Is death our final end?
If death is the end, then this life is all we have. Objectively, life can have no meaning if there is no afterlife. Huge amounts of time could be spent on deliberating whether there is an afterlife or not, but here we will take the view that there is no afterlife. This is for two reasons: firstly, belief in an afterlife is, fundamentally, one based on hope. Hope is a dangerous thing, and if this belief is indeed based on hope, then there is no real argument to be concerned about life after death. There are some reasonable arguments for life after death, but overall, the view here is that death is the end. The second reason is that there does not seem to be any genuine reason to believe in such an afterlife. We see death everyday, but we never see life after death simply because it’s not really possible. There may be an afterlife, for who can really say, but perhaps for now we can assume that an afterlife is irrelevant, and it does not really help us, or our lives.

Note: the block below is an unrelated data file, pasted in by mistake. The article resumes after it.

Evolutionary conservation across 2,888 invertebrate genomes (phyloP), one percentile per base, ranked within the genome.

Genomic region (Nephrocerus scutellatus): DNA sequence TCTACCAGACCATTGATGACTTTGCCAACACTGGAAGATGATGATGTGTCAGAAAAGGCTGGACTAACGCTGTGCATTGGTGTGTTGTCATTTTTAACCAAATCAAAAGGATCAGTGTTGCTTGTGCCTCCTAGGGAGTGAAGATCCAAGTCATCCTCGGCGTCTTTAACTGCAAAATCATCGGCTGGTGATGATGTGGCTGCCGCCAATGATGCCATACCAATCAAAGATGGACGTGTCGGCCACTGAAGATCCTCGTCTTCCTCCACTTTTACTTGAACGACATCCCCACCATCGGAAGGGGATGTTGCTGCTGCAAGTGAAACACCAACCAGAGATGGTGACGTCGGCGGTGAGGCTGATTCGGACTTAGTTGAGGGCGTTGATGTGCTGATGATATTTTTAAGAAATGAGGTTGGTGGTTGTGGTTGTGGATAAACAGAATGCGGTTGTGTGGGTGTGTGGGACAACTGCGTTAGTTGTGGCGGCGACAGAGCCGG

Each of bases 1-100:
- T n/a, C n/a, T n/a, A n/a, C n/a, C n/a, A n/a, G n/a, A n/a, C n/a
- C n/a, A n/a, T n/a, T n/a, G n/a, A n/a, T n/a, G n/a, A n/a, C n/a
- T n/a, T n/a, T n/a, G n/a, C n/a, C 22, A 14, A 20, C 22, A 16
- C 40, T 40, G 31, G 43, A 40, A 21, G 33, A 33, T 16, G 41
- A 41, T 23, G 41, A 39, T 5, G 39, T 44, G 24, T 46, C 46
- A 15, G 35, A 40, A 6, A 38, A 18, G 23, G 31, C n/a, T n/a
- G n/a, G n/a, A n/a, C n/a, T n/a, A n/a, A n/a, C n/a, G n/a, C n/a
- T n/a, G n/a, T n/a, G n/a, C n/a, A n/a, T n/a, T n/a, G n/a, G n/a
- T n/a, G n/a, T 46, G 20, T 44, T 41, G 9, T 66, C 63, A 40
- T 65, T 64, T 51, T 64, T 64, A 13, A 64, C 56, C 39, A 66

If each person was told that their death was the end, there would probably arise both fear and dread. Perhaps even despair. But this is not the way death should be interpreted. The truth is that we will all die. Even if this does make our lives ‘objectively’ meaningless, this should not lead to a despairing mind-set. On the contrary, death, as we have seen in a previous post, should be liberating. Knowledge that one day all that we have know will be gone can enable us to appreciate life, to seize the short time we have on earth for something we find worthwhile. There may be a God, and there may be an afterlife, but only if we act as if this is not the case can we get the most out of life.
It may be sad to think that life may be meaningless, but life here on earth is full of meaning that we have created ourselves. With or without God, life may be completely meaningless, but as Albert Camus said, this recognition should be a beginning to a new life. For from this we can resurrect as a new, authentic, and ultimately free being.